08/12/12 4:00 PM ET
Nats bullpen beaming with confidence
By Adam Berry / MLB.com
Despite torrid stretch, Braves on Nats' heels
PHOENIX -- As much as the Nationals have been winning since the All-Star break, the Braves have stayed right on their heels.Washington entered Sunday's series finale at Chase Field having won eight straight, 10 of 12 in August and 22 of 31 since the All-Star break. But the Nats haven't pulled away in the National League East, as Atlanta has won seven of its last 10 and 20 of 28 since the Midsummer Classic. Put another way: The Nationals were four games ahead of the Braves at the break, and despite a torrid stretch of baseball, particularly on the road, their NL East lead has only increased half a game. "We think there's nothing we can do about it," first baseman Adam LaRoche said. "I don't want to see anybody change anything. I don't want us to start having to try to play harder or play better because the Braves are winning. If they happen to keep it going, then obviously we need to. "It's impressive that they're not falling behind at all. They're a really good team. They had some streaks earlier in the year where they were struggling. ... They're playing just as good as we are right now, but that doesn't affect us." Manager Davey Johnson noted Saturday night that the Nats could play .500 baseball the rest of the way and still finish 95-67. The Braves, meanwhile, would have to win 29 of their final 49 games to tie Washington with 95 wins. But the Nationals, obviously, have higher aspirations than a 24-24 finish. "We don't need anybody keeping us honest," Johnson said.
Flores snaps Nats' drought behind dish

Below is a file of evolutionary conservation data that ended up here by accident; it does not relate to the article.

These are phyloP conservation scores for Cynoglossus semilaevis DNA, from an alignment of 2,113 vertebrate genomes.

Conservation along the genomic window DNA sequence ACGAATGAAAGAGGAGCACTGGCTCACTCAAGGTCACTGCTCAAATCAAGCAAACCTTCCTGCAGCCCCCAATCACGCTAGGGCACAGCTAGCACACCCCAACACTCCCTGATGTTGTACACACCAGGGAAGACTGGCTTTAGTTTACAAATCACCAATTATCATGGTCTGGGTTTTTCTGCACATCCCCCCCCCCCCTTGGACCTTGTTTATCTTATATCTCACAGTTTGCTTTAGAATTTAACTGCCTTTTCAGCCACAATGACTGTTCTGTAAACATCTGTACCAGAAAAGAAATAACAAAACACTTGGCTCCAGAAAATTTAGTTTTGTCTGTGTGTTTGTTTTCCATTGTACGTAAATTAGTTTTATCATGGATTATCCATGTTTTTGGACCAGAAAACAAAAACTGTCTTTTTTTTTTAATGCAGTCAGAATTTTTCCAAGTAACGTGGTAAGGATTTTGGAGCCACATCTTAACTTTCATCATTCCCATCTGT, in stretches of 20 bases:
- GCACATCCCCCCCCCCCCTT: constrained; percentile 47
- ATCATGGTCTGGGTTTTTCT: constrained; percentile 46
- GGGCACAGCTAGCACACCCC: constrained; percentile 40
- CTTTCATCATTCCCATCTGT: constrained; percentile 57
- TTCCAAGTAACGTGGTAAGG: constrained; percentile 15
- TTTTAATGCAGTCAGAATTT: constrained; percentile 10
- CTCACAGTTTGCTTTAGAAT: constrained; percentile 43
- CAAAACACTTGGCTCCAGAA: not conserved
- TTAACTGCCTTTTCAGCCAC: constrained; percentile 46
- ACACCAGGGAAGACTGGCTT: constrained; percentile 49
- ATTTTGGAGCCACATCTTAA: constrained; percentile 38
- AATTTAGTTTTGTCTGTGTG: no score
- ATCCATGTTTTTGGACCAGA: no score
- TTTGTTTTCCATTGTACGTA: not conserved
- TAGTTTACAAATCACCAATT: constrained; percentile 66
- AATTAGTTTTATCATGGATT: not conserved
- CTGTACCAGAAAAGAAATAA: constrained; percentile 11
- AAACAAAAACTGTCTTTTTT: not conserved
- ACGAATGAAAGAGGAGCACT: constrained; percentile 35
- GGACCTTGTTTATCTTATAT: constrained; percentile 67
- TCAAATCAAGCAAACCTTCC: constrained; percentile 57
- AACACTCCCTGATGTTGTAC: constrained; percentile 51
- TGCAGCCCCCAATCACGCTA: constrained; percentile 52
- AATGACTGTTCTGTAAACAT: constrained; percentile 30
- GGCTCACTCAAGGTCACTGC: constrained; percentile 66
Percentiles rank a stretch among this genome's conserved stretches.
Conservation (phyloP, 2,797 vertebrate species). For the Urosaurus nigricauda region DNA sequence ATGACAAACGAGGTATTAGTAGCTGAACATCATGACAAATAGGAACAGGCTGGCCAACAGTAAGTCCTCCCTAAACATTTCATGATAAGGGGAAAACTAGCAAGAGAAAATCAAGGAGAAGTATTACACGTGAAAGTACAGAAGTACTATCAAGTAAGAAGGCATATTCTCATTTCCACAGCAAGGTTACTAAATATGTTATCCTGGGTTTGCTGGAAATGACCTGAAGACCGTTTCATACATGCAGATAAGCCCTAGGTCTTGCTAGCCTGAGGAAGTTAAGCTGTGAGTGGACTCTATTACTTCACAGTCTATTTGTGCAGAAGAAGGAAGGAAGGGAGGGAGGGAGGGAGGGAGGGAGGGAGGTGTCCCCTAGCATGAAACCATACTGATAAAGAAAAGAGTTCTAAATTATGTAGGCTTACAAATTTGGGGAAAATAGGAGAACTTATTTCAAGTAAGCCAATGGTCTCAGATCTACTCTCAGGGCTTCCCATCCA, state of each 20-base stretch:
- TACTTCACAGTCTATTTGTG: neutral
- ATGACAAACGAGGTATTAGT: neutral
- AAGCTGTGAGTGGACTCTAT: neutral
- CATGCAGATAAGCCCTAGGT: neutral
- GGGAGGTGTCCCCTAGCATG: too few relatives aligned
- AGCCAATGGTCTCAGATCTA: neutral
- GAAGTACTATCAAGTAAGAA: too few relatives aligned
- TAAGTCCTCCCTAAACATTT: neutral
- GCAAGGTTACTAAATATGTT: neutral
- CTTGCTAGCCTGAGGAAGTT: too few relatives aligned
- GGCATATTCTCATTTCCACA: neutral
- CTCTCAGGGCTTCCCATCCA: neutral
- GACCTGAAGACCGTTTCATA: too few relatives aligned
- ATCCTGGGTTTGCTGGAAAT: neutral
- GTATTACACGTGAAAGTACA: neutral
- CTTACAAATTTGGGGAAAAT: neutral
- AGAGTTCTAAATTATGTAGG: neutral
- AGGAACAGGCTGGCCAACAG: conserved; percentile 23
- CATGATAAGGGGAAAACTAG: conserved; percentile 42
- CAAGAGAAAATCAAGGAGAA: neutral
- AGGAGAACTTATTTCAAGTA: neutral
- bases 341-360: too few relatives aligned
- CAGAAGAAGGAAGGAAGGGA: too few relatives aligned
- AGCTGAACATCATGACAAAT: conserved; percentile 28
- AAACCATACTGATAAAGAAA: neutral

PHOENIX -- Jesus Flores throwing out a would-be basestealer in the bottom of the fourth inning of Saturday's 6-5 win over the D-backs might not have been the most important play of the game. It probably saved Edwin Jackson a few pitches, kept a runner out of scoring position and allowed him to work a quicker inning after laboring through three long ones.But those plays have been few and far between this season for the Nationals, so Flores' throw was appreciated by Jackson and manager Davey Johnson. "I don't know how many straight [opponents] have stolen, 30 or something?" Johnson said. "It was great to get that one and get that monkey off our back." The Nationals hadn't caught a runner stealing this month, and they've only caught two since June 15. Flores has thrown out five of 50 runners this season, and the Nationals' 14 runners caught stealing ranks second to last in baseball, ahead of only the Pirates. They've given up 84 stolen bases, with a 85.7 success rate that is also the second-worst in the Majors. "That throw out at second was huge for us to get out of that inning. He did a great job back there," Jackson said. "Anytime you can battle through with a pitcher and you throw 100-plus pitches through five, it's a credit to the catcher for sticking with you and trying to keep you on track. He did an excellent job."